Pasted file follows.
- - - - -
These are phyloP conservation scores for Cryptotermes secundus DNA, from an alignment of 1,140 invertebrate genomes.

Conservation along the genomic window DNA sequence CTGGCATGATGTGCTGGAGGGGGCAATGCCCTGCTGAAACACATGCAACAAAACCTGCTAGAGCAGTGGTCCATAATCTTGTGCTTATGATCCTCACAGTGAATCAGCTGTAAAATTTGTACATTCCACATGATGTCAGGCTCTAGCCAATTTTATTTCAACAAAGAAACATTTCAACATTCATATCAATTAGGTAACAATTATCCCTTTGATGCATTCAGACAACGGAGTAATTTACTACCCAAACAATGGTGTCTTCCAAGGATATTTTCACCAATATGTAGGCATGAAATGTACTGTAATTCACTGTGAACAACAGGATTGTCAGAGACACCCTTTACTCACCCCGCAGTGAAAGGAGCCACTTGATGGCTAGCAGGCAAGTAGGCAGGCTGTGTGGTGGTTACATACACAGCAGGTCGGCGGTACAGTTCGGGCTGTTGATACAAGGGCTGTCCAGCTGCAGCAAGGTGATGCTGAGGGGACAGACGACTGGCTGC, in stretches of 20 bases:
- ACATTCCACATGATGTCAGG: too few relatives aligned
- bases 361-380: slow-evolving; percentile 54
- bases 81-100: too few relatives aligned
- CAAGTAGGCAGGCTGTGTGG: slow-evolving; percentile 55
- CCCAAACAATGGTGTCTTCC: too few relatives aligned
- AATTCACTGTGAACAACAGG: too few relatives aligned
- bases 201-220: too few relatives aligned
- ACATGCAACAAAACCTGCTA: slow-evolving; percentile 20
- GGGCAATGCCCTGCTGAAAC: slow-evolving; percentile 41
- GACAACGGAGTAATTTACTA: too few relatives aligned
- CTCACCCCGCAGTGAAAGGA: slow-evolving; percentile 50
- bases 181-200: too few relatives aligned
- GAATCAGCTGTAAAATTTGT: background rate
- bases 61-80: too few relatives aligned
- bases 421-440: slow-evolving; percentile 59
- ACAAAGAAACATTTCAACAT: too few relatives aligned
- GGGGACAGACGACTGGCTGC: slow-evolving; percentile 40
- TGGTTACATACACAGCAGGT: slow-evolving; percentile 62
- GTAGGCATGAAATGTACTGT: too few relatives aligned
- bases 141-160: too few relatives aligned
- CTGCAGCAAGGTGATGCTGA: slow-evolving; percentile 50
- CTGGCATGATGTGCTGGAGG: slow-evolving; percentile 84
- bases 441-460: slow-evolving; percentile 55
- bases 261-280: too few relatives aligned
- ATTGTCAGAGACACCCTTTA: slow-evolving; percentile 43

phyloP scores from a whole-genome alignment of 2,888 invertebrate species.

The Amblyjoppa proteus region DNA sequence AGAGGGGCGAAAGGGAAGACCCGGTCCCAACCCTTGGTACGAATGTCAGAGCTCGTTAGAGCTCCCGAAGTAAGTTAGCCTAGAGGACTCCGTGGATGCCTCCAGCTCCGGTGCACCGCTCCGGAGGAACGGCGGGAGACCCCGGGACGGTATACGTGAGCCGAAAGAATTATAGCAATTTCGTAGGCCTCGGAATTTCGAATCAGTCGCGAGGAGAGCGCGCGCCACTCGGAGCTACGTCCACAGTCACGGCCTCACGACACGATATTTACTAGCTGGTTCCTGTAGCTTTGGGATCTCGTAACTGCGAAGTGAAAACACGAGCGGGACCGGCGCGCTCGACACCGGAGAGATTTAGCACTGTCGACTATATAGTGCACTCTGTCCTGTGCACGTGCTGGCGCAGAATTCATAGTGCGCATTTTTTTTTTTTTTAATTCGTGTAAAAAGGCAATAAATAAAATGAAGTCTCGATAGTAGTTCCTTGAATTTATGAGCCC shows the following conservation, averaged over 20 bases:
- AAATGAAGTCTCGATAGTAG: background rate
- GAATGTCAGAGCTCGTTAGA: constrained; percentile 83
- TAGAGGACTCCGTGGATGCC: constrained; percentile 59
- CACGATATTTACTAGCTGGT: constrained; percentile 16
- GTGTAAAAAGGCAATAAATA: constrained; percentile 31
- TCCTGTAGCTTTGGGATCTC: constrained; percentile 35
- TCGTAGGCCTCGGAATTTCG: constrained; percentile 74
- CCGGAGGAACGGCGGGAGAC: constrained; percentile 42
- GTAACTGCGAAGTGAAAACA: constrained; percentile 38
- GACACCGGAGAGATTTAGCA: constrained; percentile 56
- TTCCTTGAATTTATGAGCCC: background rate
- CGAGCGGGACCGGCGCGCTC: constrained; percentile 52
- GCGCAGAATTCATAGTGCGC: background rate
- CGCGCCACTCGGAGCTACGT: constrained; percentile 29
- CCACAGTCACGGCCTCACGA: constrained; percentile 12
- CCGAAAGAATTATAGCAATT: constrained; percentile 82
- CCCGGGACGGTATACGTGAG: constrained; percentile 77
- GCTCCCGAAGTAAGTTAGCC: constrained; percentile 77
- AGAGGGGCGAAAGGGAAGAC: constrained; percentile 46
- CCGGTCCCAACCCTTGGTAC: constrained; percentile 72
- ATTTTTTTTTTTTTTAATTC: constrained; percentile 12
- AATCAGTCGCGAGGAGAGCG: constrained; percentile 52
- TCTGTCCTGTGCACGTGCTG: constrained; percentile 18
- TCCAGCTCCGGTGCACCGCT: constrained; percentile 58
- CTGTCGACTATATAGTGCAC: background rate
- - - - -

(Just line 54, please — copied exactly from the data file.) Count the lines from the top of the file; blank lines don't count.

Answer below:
- CTGTCGACTATATAGTGCAC: background rate